COVID-19 (Coronavirus) Information

Your health and safety are our top priorities. Learn more about our COVID-19 evaluation and testing and our commitment to providing great care while maintaining the safest environment possible.

Health Library

Neck x-ray
     
Print-Friendly
Bookmarks

Neck x-ray

X-ray - neck; Cervical spine x-ray; Lateral neck x-ray

 

A neck x-ray is an imaging test to look at cervical vertebrae. These are the 7 bones of the spine in the neck.

How the Test is Performed

 

This test is done in a hospital radiology department. It may also be done in the health care provider's office by an x-ray technologist.

You will lie on the x-ray table.

You will be asked to change positions so that more images can be taken. Usually 2, or up to 7 different images may be needed.

 

How to Prepare for the Test

 

Tell the provider if you are or think you may be pregnant. Also tell your provider if you have had surgery or have implants around your neck, jaw, or mouth.

Remove all jewelry.

 

How the Test will Feel

 

When the x-rays are taken, there is no discomfort. If the x-rays are done to check for injury, there may be discomfort as your neck is being positioned. Care will be taken to prevent further injury.

 

Why the Test is Performed

 

The x-ray is used to evaluate neck injuries and numbness, pain, or weakness that does not go away. A neck x-ray can also be used to help see if air passages are blocked by swelling in the neck or something stuck in the airway.

Other tests, such as MRI, may be used to look for disk or nerve problems.

 

What Abnormal Results Mean

 

A neck x-ray can detect:

  • Bone joint that is out of position (dislocation)
  • Breathing in a foreign object
  • Broken bone (fracture)
  • Disk problems (disks are the cushion-like tissue that separate the vertebrae)
  • Extra bone growths (bone spurs) on the neck bones (for example, due to osteoarthritis)
  • Infection that causes swelling of the vocal cords (croup)
  • Inflammation of the tissue that covers the windpipe (epiglottitis)
  • Problem with the curve of the upper spine, such as kyphosis
  • Thinning of the bone (osteoporosis)
  • Wearing away of the neck vertebrae or cartilage
  • Abnormal development in the spine of a child

 

Risks

 

There is low radiation exposure. X-rays are monitored so that the lowest amount of radiation is used to produce the image.

Pregnant women and children are more sensitive to the risks of x-rays.

 

 

References

Claudius I, Newton K. Neck. In: Walls RM, Hockberger RS, Gausche-Hill M, eds. Rosen's Emergency Medicine: Concepts and Clinical Practice. 9th ed. Philadelphia, PA: Elsevier; 2018:chap 37.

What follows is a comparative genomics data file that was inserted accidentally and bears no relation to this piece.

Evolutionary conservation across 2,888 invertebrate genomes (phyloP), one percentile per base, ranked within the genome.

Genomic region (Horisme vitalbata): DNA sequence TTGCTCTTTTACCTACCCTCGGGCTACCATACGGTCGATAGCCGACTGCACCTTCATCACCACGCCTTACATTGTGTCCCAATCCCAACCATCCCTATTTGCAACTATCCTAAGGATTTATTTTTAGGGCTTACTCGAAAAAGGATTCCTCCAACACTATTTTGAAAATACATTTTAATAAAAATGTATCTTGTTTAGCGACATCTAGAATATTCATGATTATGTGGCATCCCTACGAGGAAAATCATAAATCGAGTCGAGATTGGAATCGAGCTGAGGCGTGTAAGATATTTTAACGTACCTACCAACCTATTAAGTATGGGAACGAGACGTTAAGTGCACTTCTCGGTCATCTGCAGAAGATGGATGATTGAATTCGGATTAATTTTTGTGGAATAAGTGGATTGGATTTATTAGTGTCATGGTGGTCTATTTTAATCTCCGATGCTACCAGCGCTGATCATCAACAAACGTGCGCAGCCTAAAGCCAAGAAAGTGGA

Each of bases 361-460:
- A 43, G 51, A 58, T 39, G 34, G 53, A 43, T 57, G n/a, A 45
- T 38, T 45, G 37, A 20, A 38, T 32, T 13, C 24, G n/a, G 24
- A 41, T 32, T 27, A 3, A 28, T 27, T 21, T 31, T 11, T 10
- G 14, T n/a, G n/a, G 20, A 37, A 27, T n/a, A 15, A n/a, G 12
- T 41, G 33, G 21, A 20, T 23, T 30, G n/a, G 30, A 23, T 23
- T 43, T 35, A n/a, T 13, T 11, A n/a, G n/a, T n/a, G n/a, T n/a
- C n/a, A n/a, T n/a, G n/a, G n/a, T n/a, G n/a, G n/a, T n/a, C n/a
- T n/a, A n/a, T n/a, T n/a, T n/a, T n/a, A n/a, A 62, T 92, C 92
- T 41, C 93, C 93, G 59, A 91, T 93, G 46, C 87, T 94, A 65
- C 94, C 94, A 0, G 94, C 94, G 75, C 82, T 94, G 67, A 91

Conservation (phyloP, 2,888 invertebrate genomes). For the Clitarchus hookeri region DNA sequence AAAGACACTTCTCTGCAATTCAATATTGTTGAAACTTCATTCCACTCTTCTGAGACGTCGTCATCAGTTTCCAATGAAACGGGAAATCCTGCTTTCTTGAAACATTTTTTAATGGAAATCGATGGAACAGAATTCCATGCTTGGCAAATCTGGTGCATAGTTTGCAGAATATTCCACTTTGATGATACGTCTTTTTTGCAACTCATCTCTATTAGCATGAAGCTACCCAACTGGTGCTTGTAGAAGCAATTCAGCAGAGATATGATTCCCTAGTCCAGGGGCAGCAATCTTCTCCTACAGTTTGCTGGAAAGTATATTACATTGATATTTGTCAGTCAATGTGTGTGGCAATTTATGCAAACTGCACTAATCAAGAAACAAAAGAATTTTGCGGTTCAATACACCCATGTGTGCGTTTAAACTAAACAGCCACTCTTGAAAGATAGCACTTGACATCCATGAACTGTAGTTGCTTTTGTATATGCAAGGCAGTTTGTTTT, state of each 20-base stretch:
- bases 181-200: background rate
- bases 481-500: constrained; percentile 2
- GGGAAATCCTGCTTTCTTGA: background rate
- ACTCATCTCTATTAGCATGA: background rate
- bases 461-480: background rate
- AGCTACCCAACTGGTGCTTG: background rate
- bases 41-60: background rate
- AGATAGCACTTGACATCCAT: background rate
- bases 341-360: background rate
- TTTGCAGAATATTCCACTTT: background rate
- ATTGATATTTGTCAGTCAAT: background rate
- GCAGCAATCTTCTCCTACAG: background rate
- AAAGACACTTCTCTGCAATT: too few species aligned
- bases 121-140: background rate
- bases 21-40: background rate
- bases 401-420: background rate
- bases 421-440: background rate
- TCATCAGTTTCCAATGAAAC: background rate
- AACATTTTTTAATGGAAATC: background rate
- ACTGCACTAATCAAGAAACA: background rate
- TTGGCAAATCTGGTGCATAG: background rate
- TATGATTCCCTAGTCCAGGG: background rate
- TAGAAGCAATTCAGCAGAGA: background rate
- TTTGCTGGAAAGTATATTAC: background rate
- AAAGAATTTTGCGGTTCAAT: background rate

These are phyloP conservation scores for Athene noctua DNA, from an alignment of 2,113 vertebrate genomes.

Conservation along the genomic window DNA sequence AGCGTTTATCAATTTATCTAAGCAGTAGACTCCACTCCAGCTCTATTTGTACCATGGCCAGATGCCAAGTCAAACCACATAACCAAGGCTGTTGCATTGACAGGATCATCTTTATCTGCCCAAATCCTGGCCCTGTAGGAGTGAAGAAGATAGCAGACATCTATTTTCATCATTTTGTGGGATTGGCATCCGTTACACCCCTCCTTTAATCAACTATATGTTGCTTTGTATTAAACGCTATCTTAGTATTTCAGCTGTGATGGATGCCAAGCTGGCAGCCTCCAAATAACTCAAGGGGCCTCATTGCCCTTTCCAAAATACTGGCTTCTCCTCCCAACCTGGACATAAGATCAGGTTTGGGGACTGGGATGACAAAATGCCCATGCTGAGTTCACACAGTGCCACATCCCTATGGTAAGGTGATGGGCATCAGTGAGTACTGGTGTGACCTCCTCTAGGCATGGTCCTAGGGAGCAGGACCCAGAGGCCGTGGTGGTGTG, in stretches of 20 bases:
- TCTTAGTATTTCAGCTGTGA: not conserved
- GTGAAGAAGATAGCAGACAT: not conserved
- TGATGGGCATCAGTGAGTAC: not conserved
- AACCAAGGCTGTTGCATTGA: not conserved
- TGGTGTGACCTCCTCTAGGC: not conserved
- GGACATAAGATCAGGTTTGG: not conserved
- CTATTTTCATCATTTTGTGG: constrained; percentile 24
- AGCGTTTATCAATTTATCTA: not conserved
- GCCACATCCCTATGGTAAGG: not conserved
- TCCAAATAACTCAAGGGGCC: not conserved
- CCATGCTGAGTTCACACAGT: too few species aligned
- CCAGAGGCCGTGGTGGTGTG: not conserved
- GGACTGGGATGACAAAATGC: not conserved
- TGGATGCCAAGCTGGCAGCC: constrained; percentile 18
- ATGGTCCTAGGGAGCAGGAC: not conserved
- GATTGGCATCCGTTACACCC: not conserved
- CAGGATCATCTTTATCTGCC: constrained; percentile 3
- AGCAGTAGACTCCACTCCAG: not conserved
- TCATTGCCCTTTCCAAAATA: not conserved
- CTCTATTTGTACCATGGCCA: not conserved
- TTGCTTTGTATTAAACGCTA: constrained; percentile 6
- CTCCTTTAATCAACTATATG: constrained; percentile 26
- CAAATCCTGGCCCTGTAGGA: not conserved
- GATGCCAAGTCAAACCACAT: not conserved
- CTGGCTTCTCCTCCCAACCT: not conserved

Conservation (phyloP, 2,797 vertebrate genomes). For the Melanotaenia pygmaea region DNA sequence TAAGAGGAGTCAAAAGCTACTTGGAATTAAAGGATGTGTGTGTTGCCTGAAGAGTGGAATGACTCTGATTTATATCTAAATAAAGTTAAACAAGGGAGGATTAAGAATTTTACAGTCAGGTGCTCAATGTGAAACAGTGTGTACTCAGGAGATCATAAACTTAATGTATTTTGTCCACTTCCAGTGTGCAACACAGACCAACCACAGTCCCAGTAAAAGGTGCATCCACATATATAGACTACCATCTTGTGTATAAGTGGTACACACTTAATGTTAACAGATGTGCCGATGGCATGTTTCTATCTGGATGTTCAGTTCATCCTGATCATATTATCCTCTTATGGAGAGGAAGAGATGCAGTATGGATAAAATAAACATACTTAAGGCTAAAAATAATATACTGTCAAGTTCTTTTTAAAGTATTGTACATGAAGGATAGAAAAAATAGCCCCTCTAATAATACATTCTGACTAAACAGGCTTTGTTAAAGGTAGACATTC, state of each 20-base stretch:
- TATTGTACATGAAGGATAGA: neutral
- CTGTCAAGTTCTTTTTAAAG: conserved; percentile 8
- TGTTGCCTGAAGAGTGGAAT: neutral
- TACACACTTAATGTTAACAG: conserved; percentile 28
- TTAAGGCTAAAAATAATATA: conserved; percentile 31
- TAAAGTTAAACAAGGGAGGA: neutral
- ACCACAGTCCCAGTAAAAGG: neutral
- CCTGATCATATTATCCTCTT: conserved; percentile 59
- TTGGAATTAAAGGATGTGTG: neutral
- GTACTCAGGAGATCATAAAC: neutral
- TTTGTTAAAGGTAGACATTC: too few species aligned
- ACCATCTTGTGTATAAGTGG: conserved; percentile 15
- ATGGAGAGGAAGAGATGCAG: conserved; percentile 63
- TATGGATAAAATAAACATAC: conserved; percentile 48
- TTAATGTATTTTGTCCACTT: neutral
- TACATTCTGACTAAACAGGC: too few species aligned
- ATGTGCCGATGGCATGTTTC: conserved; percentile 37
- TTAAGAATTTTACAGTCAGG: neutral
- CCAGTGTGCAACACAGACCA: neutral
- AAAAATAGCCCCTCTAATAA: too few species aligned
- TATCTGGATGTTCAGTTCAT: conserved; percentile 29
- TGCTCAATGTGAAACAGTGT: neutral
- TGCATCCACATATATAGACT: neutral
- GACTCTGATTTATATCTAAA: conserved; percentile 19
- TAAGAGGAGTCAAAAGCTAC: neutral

Truong MT, Messner AH. Evaluation and management of the pediatric airway. In: Lesperance MM, Flint PW, eds. Cummings Pediatric Otolaryngology. Philadelphia, PA: Elsevier Saunders; 2015:chap 23.

Van Thielen T, van den Hauwe L, Van Goethem JW, Parizel PM. Imaging techniques and anatomy. In: Adam A, Dixon AK, Gillard JH, Schaefer-Prokop CM, eds. Grainger & Allison's Diagnostic Radiology: A Textbook of Medical Imaging. 6th ed. Philadelphia, PA: Elsevier Churchill Livingstone: 2015:chap 54.

BACK TO TOPText only

 
  • Skeletal spine

    Skeletal spine

    illustration

  • Vertebra, cervical (neck)

    Vertebra, cervical (neck)

    illustration

  • Cervical vertebrae

    Cervical vertebrae

    illustration

    • Skeletal spine

      Skeletal spine

      illustration

    • Vertebra, cervical (neck)

      Vertebra, cervical (neck)

      illustration

    • Cervical vertebrae

      Cervical vertebrae

      illustration

    A Closer Look

     

      Talking to your MD

       

        Self Care

         

          Tests for Neck x-ray

           
           

          Review Date: 7/7/2019

          Reviewed By: C. Benjamin Ma, MD, Professor, Chief, Sports Medicine and Shoulder Service, UCSF Department of Orthopaedic Surgery, San Francisco, CA. Also reviewed by David Zieve, MD, MHA, Medical Director, Brenda Conaway, Editorial Director, and the A.D.A.M. Editorial team.

          The information provided herein should not be used during any medical emergency or for the diagnosis or treatment of any medical condition. A licensed medical professional should be consulted for diagnosis and treatment of any and all medical conditions. Links to other sites are provided for information only -- they do not constitute endorsements of those other sites. © 1997- A.D.A.M., a business unit of Ebix, Inc. Any duplication or distribution of the information contained herein is strictly prohibited.
          adam.com